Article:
Discrete-Time Approximation of Multivariable Continuous-Time Delay Systems

Discrete-Time Approximation of Multivariable Continuous-Time Delay Systems

Bemri H'mida (National Engineers School of Tunis BP 37, Tunisia), Mezlini Sahbi (National Engineers School of Tunis BP 37, Tunisia) and Soudani Dhaou (National Engineers School of Tunis BP 37, Tunisia)
DOI: 10.4018/978-1-4666-7248-2.ch019
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Many works are related to the analysis and control of either continuous or else discrete time-delay systems. In general, discrete-time controls have become more and more preferable in engineering because of their easy implementation and simple computation. However, the available discretization approaches for the systems having time delays increase the system dimensions and have a high computational cost. The case studies in this chapter support the efficiency of the two methods. However, the discretization of continuous time-delay systems has not been sufficiently/extensively studied in many works. In this work, the authors present two methods of the effective discretization approach for the continuous-time systems with an input and output delays. Sampled-data time-delay systems with internal and external point delays are described by approximate discrete time-delay systems in the discrete domain. These approximate discrete systems allow the hybrid control of time-delay systems.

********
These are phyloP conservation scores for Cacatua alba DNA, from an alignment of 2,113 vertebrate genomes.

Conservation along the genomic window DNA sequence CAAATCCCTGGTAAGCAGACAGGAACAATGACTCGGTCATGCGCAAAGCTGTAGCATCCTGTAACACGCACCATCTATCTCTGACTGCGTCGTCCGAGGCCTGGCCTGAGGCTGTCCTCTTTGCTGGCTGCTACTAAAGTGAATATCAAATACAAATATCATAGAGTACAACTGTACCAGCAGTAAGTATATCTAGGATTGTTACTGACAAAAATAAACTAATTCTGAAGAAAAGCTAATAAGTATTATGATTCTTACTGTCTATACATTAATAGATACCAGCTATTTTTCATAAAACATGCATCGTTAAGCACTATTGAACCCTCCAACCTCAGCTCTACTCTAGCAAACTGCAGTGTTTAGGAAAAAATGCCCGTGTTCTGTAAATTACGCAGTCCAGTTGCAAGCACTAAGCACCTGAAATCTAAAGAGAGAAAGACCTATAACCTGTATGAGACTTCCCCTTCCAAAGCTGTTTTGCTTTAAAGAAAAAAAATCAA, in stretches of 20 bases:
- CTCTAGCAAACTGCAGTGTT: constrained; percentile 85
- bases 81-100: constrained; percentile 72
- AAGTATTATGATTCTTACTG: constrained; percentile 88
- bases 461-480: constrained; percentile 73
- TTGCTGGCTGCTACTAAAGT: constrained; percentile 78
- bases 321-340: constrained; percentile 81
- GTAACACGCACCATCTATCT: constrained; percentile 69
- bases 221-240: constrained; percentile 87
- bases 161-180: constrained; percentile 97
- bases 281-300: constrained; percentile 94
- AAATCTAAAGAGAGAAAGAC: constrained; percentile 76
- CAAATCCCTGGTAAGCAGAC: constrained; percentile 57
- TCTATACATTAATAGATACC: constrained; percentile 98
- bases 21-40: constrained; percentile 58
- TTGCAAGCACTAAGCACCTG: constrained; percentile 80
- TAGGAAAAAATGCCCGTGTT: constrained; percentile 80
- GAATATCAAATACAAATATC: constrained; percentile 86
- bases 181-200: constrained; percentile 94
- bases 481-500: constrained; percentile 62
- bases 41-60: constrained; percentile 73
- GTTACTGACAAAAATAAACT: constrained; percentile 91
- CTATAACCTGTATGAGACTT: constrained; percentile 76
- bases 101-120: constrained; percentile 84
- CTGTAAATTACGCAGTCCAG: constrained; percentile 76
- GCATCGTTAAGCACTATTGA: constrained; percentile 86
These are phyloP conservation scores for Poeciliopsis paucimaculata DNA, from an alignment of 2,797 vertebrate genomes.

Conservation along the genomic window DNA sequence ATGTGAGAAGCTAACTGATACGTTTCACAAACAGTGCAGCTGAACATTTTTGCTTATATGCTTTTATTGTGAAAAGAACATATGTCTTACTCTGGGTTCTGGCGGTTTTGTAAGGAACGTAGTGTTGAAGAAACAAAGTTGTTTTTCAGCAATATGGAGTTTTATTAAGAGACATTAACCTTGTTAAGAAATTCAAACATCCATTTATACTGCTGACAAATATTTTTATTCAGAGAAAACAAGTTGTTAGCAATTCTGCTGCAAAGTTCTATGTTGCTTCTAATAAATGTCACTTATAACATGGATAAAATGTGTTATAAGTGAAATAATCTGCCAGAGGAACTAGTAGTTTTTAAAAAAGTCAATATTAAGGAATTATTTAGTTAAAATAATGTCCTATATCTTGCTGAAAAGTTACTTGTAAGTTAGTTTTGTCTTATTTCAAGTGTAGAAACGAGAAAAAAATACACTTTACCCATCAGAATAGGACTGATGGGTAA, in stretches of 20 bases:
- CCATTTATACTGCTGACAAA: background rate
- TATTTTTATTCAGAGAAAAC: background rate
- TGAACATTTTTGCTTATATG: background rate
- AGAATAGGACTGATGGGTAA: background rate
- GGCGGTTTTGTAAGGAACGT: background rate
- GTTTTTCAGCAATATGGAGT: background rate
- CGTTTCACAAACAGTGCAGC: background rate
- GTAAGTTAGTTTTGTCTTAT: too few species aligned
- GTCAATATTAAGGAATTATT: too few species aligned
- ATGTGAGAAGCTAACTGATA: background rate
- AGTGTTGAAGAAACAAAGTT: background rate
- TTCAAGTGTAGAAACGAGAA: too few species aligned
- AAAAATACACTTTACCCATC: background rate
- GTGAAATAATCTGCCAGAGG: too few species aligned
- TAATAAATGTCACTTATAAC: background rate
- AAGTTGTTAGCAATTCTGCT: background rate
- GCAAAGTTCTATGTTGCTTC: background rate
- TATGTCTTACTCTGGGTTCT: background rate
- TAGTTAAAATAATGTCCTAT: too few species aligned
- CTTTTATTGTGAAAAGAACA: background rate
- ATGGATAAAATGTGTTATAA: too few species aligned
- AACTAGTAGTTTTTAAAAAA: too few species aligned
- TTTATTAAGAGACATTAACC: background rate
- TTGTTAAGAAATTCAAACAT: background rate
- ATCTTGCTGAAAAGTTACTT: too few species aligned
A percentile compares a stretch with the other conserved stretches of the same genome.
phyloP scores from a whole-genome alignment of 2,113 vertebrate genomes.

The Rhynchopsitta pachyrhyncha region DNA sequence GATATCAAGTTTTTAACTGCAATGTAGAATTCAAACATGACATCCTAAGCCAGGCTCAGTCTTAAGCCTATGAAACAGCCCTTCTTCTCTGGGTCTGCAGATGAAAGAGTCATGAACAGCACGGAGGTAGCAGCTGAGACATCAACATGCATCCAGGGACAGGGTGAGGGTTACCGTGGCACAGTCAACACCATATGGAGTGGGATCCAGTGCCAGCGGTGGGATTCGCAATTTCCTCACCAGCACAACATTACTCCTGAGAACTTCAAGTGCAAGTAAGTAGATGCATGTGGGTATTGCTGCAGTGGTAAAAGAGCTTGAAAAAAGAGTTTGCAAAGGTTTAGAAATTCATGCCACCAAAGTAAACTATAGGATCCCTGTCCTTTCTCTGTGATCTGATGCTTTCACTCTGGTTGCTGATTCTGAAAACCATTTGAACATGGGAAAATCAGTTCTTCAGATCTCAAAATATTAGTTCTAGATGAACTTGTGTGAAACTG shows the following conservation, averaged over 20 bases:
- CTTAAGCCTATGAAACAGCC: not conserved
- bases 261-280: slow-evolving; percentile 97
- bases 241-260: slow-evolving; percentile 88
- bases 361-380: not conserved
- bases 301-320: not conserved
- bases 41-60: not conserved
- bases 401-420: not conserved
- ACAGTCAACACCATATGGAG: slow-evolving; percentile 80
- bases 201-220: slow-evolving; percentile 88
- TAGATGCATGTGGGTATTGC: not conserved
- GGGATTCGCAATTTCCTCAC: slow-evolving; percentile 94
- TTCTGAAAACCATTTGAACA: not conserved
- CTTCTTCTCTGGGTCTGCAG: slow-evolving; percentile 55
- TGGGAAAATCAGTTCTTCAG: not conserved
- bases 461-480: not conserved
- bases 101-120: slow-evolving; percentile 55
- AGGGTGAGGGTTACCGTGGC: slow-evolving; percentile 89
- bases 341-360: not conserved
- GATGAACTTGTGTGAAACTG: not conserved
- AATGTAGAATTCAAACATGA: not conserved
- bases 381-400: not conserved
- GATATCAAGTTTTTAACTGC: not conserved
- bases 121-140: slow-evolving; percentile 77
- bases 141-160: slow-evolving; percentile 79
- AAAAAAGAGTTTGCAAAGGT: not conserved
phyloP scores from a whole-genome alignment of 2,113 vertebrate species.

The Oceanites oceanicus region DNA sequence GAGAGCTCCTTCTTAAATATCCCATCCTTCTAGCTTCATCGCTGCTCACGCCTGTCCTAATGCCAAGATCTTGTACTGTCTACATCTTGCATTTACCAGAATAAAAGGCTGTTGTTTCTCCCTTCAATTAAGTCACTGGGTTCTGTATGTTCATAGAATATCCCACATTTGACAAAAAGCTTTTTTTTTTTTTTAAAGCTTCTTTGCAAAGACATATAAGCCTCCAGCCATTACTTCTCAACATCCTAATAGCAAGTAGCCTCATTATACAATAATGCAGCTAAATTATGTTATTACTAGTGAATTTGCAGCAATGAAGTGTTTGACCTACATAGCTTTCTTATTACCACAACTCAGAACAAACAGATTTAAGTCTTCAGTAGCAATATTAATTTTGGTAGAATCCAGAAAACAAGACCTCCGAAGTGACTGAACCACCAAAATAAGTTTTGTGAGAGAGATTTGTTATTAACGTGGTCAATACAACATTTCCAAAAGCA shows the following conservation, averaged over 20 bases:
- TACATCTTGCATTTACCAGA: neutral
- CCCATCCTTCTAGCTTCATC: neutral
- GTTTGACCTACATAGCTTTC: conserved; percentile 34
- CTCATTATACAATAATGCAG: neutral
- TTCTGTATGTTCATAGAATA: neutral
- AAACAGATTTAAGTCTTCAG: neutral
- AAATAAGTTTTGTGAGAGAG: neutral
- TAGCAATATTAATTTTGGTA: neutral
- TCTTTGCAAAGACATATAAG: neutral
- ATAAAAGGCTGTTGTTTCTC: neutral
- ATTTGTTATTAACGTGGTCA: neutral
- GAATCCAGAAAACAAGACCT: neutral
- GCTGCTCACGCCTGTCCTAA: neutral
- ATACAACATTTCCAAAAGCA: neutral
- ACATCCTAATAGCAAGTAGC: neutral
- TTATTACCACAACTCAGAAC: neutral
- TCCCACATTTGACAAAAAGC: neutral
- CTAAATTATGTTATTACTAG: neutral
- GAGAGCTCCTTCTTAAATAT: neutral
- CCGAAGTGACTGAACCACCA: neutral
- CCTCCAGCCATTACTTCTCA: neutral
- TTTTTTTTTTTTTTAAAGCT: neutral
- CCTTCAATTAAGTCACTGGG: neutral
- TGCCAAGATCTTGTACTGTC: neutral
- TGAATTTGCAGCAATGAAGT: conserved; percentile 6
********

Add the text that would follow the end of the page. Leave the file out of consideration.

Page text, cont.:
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1. Introduction

Systems with delays abound in the world. One reason is that nature is full of transparent delays. Another reason is that time-delay systems are often used to model a large class of systems with delays that frequently appearing in engineering. Typical examples of time-delay systems are communication networks, chemical processes, teleoperation systems, biosystems, and underwater vehicles and so on. The presence of delays makes system analysis and control design much more complicated. The emphasis is on systems with a single input/output delay although the delay-free part of the plant can be multi-input, multi-output (MIMO) when the delays in different channels are the same. The major tools used in this chapter are State-transition method and a Method based on the trapezoidal rule for integration.